Move Over 6 Pack
Allison Kares, NCPT
THE MOST SUPERFICIAL ABDOMINAL MUSCLE, the rectus abdominus (RA), is commonly known as the six pack, due to it's appearance. Although nice to look at, your overdeveloped six pack can be part of the problem if you have ongoing back pain or restrictions in movement.
The RA is categorized as a part of the superficial myofascial system which create general stabilization and movement. Its action is usually compressive and non-specific. In contrast, the transversus abdominus is a part of the deep myofascial system and can provide joint stabilization when functioning optimally. These two systems should work together to provide balanced and controlled movement with just the right amount of effort to meet the task. When exercising, targeting the superficial muscles can result in them becoming chronically overactive and increasingly resistant to letting go. Research shows that people with chronic lower back pain struggle with the ability to turn off or relax the more superficial muscles. This leads to inhibition of the deep stabilizing muscles. Often, individuals who experience pain or chronic tightness with simple activities like sitting, standing or walking are using more effort than required from the superficial muscles that results in tension, over tightness and too much tone.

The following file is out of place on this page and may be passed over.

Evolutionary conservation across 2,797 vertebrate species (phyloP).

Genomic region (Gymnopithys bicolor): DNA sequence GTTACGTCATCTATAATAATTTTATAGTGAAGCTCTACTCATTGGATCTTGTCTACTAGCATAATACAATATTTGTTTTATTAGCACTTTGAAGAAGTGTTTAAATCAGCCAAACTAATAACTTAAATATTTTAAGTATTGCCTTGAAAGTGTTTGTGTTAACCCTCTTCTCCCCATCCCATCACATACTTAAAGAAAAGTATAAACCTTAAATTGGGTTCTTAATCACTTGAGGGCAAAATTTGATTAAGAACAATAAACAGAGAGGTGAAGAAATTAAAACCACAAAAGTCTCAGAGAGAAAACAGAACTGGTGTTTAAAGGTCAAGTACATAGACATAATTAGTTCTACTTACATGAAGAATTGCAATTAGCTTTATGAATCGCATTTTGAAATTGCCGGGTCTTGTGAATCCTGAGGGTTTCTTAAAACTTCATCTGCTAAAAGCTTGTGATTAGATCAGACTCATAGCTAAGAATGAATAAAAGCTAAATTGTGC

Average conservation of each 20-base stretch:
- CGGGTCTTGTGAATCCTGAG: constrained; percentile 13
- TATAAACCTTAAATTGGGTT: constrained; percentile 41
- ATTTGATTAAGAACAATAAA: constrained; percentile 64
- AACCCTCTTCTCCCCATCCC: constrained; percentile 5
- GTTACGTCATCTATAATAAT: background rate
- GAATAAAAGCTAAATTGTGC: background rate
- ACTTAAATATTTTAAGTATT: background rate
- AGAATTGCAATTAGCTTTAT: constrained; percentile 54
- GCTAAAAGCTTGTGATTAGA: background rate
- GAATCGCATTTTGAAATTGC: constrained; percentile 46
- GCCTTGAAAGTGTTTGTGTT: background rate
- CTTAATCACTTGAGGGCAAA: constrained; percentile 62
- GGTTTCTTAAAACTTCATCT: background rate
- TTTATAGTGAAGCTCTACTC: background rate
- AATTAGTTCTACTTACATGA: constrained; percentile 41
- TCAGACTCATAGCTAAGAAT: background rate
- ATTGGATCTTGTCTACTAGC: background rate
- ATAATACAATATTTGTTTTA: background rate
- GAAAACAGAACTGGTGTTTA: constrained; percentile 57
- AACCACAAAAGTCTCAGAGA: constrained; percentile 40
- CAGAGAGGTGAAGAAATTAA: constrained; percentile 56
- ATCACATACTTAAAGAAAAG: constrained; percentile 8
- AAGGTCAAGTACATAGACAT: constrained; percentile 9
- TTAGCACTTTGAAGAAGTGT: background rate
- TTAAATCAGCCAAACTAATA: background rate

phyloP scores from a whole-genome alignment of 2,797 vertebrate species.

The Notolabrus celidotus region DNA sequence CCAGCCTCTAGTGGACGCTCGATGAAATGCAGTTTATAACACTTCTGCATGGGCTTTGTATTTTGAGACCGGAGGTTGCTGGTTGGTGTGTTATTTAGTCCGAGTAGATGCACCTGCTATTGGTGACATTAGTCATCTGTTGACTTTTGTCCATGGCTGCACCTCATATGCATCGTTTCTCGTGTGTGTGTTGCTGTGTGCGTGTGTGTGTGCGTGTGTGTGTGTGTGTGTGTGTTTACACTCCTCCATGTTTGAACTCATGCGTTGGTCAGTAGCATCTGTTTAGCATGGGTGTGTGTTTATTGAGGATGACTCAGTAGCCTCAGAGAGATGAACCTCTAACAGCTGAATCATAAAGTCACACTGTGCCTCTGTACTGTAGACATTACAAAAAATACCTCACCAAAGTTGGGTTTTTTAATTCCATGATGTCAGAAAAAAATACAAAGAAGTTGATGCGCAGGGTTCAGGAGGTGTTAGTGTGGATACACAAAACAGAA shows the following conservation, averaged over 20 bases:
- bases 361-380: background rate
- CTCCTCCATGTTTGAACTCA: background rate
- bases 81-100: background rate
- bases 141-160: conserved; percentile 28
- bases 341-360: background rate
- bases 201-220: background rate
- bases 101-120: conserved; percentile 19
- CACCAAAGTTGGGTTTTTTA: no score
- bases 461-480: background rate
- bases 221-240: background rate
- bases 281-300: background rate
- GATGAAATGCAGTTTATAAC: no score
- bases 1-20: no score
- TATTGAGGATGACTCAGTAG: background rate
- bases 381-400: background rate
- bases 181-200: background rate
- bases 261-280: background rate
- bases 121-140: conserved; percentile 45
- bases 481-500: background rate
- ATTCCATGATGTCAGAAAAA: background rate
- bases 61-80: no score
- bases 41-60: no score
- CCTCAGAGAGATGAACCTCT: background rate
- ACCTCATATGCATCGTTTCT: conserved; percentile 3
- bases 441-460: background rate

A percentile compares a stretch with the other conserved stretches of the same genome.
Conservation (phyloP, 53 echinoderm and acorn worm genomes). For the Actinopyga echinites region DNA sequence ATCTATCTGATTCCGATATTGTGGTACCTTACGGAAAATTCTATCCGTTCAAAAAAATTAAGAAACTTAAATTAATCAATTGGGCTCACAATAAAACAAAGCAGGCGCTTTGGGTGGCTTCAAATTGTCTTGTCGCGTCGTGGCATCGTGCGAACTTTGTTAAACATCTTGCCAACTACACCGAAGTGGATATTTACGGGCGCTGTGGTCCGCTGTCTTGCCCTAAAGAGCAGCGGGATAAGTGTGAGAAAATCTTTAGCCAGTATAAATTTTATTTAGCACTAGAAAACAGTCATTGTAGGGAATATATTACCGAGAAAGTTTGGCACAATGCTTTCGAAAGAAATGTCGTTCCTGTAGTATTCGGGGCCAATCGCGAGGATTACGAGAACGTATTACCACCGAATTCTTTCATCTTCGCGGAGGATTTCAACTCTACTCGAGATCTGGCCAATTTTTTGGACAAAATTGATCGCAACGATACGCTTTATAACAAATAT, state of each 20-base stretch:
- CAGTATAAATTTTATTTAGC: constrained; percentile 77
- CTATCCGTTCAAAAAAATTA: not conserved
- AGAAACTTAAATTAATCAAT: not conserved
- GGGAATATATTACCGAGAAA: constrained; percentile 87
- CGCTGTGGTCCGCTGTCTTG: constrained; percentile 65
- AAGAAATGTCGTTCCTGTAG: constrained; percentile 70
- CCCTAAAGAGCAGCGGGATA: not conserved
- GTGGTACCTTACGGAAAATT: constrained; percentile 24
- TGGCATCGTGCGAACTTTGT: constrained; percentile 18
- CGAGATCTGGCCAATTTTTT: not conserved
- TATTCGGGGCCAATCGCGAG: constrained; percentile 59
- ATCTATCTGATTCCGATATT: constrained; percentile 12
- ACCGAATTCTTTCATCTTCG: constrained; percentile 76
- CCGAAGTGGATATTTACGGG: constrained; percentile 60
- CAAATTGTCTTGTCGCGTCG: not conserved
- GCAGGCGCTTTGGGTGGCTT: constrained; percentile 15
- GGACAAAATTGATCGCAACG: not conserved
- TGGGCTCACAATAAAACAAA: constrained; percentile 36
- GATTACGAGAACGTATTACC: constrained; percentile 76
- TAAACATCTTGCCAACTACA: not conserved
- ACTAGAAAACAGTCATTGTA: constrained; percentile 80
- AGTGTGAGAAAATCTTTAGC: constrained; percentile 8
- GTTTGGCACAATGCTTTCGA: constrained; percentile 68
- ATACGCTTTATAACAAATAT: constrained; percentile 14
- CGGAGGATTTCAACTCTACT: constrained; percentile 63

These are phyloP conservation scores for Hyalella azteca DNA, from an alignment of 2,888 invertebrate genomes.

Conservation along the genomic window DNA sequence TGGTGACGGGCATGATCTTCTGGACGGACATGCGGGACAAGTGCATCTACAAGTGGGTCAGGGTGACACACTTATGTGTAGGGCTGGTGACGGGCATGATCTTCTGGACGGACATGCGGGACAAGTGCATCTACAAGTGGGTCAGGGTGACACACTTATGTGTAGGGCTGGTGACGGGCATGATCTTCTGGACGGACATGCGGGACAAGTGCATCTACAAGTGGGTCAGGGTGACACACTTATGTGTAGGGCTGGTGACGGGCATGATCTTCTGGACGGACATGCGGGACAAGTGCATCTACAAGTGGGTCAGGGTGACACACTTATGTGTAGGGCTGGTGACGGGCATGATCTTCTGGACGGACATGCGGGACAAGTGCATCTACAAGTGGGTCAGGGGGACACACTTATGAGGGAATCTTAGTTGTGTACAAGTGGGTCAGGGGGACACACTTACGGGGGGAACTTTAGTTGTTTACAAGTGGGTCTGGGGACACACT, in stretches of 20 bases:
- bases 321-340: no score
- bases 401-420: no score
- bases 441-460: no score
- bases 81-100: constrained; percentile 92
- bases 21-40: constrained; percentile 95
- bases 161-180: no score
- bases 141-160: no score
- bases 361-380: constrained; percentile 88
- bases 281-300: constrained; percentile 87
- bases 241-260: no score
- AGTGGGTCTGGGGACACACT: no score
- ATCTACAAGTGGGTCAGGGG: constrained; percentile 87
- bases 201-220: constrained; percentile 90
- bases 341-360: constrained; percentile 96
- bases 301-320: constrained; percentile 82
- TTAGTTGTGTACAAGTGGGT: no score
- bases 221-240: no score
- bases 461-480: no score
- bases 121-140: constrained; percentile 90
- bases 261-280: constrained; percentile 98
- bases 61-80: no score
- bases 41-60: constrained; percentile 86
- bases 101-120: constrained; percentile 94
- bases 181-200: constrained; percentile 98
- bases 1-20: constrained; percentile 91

Stability is the body's ability to use the right amount of effort for the task at hand. The body displays efficient control of posture and movement without bracing or rigidity. Stabilization is a complex interaction between your muscular system, your nervous system and your skeletal system. It requires balancing intra-abdominal pressure to insure your body can resist compressive forces and protect your joints.
An exercise program to address stability will include whole body movements that incorporates balanced activation of both the deep and superficial core muscles. This type of work requires attention on breath which is key in regulating intra-abdominal pressure. Exercises should include focus, concentration and control through precise movement patterns and flowing movement that can stimulate the deep myofascial system and improve its ability to segmentally control the individual levels of the spine.
"Physical fitness is the first requisite of happiness. Our interpretation of physical fitness is the attainment and maintenance of a uniformly developed body with a sound mind fully capable of naturally, easily, and satisfactorily performing our many and varied daily tasks with spontaneous zest and pleasure." - Joseph Pilates